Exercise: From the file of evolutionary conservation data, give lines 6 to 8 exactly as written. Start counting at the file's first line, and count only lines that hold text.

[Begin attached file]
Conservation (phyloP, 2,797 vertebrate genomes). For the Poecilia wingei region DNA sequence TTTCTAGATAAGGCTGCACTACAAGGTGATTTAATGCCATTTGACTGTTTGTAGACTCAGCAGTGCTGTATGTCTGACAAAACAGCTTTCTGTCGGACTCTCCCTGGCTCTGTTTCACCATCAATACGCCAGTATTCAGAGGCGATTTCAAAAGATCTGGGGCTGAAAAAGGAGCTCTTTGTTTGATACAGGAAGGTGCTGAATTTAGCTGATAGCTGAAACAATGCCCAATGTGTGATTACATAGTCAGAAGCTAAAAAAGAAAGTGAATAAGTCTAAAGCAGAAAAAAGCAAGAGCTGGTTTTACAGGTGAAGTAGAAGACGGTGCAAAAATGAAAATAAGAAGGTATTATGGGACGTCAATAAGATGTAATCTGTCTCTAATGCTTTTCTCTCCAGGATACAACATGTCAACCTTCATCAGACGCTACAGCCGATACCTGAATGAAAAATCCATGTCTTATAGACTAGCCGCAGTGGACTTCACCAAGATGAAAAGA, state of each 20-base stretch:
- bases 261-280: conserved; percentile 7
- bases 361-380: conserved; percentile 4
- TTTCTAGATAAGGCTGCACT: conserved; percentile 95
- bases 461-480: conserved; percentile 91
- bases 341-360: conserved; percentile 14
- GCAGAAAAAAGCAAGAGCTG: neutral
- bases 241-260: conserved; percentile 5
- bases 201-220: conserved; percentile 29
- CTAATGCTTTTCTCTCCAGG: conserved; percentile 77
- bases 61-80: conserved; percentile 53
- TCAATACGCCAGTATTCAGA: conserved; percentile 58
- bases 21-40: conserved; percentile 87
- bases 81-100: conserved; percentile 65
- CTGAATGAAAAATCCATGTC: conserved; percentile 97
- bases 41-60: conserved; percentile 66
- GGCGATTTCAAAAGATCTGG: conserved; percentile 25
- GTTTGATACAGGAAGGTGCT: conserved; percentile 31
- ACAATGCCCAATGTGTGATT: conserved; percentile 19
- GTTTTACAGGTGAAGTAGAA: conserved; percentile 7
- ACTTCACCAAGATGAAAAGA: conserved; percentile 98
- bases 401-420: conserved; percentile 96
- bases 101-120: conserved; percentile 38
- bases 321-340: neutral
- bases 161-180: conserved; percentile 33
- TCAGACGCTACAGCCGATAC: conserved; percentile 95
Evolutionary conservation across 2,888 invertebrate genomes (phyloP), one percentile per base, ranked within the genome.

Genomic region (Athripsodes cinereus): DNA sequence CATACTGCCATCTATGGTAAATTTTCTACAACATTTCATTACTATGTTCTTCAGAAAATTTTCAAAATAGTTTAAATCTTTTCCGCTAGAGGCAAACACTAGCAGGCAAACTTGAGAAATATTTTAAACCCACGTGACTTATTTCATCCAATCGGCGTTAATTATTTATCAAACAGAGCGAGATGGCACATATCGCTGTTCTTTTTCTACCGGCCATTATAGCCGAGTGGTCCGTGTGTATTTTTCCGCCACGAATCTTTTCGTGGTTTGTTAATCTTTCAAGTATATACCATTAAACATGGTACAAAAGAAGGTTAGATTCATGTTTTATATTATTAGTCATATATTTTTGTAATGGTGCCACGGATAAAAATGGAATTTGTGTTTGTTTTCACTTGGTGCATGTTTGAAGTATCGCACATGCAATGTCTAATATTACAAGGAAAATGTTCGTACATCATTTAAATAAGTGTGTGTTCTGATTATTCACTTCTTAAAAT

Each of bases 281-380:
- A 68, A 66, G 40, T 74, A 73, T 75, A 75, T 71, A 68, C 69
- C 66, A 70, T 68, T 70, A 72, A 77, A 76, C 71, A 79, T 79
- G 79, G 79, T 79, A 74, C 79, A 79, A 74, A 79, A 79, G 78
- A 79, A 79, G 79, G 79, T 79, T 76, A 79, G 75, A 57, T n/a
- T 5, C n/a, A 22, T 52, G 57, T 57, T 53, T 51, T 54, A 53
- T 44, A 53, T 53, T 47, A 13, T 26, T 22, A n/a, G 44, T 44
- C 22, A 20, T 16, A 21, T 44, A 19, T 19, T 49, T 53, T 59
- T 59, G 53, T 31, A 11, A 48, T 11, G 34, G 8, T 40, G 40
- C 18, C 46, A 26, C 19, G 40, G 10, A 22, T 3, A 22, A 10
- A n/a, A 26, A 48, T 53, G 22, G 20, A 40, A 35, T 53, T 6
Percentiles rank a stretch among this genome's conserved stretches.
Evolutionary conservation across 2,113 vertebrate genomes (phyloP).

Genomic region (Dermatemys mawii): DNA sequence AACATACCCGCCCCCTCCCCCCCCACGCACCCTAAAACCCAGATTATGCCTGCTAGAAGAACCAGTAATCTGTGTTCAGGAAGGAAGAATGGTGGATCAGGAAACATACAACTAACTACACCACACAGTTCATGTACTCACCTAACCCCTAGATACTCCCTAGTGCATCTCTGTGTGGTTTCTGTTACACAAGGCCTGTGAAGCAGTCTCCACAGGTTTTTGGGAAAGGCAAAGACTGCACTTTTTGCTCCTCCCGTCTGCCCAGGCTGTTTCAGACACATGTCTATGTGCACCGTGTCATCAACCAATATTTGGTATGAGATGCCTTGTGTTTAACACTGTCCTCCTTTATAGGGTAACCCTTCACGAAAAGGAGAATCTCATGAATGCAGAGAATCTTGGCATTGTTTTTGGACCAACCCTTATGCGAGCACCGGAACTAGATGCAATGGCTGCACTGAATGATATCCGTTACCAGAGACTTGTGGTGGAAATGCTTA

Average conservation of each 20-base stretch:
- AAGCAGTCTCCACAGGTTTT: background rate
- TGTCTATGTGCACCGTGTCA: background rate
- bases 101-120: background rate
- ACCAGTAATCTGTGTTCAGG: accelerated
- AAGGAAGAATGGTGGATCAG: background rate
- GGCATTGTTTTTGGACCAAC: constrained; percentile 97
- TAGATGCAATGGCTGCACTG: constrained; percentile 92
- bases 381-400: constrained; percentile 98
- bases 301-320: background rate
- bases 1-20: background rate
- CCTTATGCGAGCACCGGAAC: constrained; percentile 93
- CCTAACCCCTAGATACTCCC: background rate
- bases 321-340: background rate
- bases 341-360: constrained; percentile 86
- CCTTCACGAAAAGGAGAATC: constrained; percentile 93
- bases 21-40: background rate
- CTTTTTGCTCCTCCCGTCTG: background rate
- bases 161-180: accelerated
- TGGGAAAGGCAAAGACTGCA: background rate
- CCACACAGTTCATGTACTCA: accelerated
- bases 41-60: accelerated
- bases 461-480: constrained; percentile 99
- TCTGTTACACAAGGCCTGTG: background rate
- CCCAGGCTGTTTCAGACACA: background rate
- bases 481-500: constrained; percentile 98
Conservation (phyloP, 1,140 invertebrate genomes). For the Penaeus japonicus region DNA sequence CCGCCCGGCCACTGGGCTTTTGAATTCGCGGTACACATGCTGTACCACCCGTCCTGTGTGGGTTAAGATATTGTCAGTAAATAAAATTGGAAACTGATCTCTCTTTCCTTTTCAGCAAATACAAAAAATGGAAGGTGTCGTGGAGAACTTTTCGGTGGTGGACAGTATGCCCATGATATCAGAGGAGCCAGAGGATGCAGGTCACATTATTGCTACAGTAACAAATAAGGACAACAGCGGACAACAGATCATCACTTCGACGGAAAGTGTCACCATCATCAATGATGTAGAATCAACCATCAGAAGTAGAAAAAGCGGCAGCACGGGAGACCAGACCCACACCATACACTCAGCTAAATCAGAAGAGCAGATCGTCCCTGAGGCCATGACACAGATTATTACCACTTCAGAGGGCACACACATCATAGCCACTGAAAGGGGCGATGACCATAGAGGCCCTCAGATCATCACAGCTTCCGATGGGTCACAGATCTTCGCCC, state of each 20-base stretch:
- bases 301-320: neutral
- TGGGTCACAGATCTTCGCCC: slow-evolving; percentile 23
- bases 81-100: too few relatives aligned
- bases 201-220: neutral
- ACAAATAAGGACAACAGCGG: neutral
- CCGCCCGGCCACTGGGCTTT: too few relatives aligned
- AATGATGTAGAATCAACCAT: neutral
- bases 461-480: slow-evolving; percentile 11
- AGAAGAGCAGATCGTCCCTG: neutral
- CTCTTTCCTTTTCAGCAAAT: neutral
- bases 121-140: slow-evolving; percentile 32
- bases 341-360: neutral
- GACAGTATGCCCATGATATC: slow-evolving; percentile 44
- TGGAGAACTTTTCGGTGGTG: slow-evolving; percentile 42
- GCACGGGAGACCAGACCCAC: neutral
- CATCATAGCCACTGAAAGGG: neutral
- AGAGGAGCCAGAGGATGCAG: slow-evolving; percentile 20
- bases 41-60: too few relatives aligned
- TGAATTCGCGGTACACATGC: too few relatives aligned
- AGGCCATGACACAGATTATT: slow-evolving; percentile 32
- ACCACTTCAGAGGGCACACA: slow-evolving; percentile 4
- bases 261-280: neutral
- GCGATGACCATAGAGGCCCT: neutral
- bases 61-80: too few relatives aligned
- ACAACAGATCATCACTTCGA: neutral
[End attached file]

- bases 341-360: conserved; percentile 14
- GCAGAAAAAAGCAAGAGCTG: neutral
- bases 241-260: conserved; percentile 5